group<-factor(group1,levels=c("COLON.Mut","COLON.WT","LUNG.Mut","LUNG.WT"));
design <- model.matrix(~0+group)
colnames(design) <- levels(group)

fit <- lmFit(eset, design)

> show(fit)
An object of class "MArrayLM"
$coefficients COLON.Mut COLON.WT LUNG.Mut LUNG.WT A1BG..1. -0.006184935 -0.01589437 -0.01650645 -0.03327325 A1CF..29974. -0.036653106 -0.05470048 -0.03705100 -0.05318098 A2M..2. 0.059910009 0.05123221 0.08906358 0.07615483 A2ML1..144568. 0.062222203 0.12934582 0.10457048 0.12544309 A3GALT2..127550. -0.142014114 -0.12313766 -0.15668482 -0.17035788 17640 more rows ... ....... expName<-paste("Test_PlotSA_LungColon_V2", "",sep="");; pngF<-paste(outPath,paste(expName,".png",sep=""),sep="/"); png(file= pngF, width = 1000, height = 400); par(mfrow=c(1, 3)) cont.matrix<-makeContrasts(COLON.Mut_WT=COLON.Mut-COLON.WT, LUNG.Mut_WT=LUNG.Mut-LUNG.WT,levels=design); fit2 <- contrasts.fit(fit, cont.matrix) fit3 <- eBayes(fit2) > show(fit3) An object of class "MArrayLM"$coefficients
Contrasts
COLON.Mut_WT LUNG.Mut_WT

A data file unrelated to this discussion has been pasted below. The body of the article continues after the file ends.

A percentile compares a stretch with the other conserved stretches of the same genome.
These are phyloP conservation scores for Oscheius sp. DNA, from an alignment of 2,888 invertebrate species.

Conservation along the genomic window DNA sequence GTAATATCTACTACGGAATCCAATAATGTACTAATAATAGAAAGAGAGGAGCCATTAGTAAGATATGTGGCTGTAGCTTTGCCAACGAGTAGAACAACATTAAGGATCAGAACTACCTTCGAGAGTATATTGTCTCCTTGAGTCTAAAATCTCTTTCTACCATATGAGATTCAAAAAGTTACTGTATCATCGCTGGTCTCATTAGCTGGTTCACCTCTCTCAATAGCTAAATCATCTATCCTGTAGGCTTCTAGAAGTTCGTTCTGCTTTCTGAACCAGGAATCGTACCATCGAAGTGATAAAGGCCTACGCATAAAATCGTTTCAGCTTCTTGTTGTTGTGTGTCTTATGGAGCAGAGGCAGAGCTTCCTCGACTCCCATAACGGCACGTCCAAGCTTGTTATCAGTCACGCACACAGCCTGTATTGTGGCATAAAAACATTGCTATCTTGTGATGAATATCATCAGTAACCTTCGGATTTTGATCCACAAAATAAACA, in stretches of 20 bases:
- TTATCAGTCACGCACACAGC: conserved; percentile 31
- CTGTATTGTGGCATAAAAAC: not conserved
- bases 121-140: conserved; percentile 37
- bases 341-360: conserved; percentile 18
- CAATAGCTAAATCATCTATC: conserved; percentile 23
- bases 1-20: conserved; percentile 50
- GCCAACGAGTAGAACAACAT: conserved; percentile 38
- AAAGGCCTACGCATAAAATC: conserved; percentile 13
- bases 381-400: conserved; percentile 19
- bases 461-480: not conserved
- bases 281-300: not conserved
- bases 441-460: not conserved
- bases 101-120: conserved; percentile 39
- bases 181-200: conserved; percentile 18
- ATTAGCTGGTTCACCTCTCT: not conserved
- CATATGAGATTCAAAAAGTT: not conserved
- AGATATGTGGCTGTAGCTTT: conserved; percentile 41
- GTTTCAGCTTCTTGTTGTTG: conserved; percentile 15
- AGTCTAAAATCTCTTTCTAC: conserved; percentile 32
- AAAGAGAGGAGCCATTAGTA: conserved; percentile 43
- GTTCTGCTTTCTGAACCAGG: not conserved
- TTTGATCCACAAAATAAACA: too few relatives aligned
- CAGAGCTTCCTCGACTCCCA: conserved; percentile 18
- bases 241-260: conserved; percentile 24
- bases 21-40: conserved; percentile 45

A1BG..1.          0.009709434  0.01676680
A1CF..29974.      0.018047372  0.01612999
A2M..2.           0.008677799  0.01290875
A2ML1..144568.   -0.067123620 -0.02087261
A3GALT2..127550. -0.018876454  0.01367307
17640 more rows ...
.......

plotMD(fit3, coef=1,main=paste0("Mean-Difference Plot:", colnames(fit3$coefficients)[1])); abline(0,0,col="blue") plotMD(fit3, coef=2,main=paste0("Mean-Difference Plot:", colnames(fit3$coefficients)[2]));
abline(0,0,col="blue")
plotSA(fit3, main="Residual standard deviation vs. average log expression")

dev.off()

I atttached the image of the created plots here for your view

> sessionInfo()
R version 4.0.2 (2020-06-22)
Platform: x86_64-pc-linux-gnu (64-bit)
Running under: CentOS Linux 7 (Core)

Matrix products: default
BLAS:   /mnt/nasapps/development/R/4.0.2/lib64/R/lib/libRblas.so
LAPACK: /mnt/nasapps/development/R/4.0.2/lib64/R/lib/libRlapack.so

locale:
[1] LC_CTYPE=en_US.UTF-8       LC_NUMERIC=C
[3] LC_TIME=en_US.UTF-8        LC_COLLATE=en_US.UTF-8
[5] LC_MONETARY=en_US.UTF-8    LC_MESSAGES=en_US.UTF-8